Dr Eddy Sariaatmadja, Chairman of the Emtek Group and Indonesia’s Business Co-Chair of the Forum, said: “The heinous crimes of trafficking in person, people smuggling and forced labour across borders, are hidden in supply chains and the shadows of our economies, and therefore require a strong, regional solution.”
“This is why the Bali Process Government and Business Forum is so important. That we have emerged from the past two days with collective recommendations for action, is a strong step forward.”
Asia Pacific countries export over $US555.9 billion of five key products ‘at risk’ of slavery to the rest of the world each year, according to an analysis of regional trade data conducted by Walk Free Foundation’s Global Slavery Index research team.
The research found laptops, computers and mobile phones proved to be the largest category of at risk exports by dollar value ($US330.3bn), followed by apparel and accessories ($US199.6bn), fish ($US17.6bn), rice ($US6.6bn) and carpets ($US1.9bn).
This new data set, unveiled at the Forum, provides business and government with the knowledge to underpin change.
Michael Chaney, chairman of Australian conglomerate Wesfarmers said: “Our participation in important forums like the Bali Process reflects the unfortunate reality that modern slavery is a growing and extremely complex problem, best tackled by a collective commitment and responsibility to bring it to an end.
“Wesfarmers recognises that safeguarding human rights across our operations and supply chains is an area of growing importance to our employees, shareholders, customers and the communities where we operate. There is both a moral and a business case for the steps we are taking to identify, report, address and ultimately eliminate any exploitation of vulnerable people with which we may be involved, directly or indirectly, overseas or at home,” Mr Chaney said.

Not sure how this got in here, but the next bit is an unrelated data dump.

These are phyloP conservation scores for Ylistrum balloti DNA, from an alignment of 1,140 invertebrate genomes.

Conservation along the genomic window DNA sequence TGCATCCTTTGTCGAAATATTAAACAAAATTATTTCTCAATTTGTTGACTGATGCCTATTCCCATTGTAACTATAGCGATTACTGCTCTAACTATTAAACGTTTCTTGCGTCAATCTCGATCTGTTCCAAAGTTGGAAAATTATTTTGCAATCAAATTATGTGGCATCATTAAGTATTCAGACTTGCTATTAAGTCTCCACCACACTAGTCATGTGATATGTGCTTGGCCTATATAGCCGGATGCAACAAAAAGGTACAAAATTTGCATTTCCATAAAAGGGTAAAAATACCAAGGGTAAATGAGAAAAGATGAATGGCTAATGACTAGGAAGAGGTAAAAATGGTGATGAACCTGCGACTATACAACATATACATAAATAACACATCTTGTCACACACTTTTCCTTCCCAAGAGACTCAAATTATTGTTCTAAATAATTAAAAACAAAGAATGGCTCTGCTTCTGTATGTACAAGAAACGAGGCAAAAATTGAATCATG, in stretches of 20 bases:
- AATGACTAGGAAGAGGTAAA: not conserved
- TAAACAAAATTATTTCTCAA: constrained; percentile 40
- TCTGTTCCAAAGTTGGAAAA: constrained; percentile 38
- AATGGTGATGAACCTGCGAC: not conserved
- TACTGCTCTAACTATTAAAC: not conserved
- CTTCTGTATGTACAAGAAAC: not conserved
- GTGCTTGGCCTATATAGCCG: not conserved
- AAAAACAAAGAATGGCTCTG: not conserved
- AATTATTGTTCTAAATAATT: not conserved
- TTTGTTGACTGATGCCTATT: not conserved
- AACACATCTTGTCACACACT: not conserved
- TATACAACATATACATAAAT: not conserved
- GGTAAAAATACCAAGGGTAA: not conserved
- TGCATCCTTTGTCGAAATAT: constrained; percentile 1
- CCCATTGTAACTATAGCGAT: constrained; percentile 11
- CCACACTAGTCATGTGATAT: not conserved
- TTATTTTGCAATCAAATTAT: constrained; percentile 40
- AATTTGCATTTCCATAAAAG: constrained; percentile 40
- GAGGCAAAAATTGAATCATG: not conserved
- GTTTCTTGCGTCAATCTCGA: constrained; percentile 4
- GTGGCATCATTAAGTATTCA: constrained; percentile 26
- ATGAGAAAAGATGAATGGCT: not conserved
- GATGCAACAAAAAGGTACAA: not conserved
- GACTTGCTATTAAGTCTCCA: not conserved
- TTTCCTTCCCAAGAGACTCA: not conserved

“But companies cannot do this alone: it requires governments to recognise the problem and work with companies involved in their countries to end modern slavery. That is the real value of the government/business Bali process.”
Harry Nurmansyah, Senior Director Field Operations at Adidas said: “One of the biggest challenges for businesses keen to find and address modern slavery is a lack of clarity over conditions further up their supply chain. Supply chains, as we all know, can be complex and opaque.”
“While modern slavery can occur in any part of the chain, it is especially prominent in the upstream tiers where there is little visibility and highly vulnerable workforces. Full traceability – from source to consumer – remains the ideal but it is yet to be realised for the vast majority of businesses.”
Darian McBain, Global Director of Sustainable Development at Thai Union, a major seafood producer and exporter told the Forum: “It is incumbent upon all of us, particularly the governments and businesses involved in the Bali Process, to lead in this fight. We do this, in part, through genuine political will, multi-party collaboration, and resolute, uncompromising determination.”
The Bali Process Government and Business Forum was launched in 2017 as the inaugural business track of the Bali Process on People Smuggling, Trafficking in Persons and Related Transnational Crime, which was established in 2002.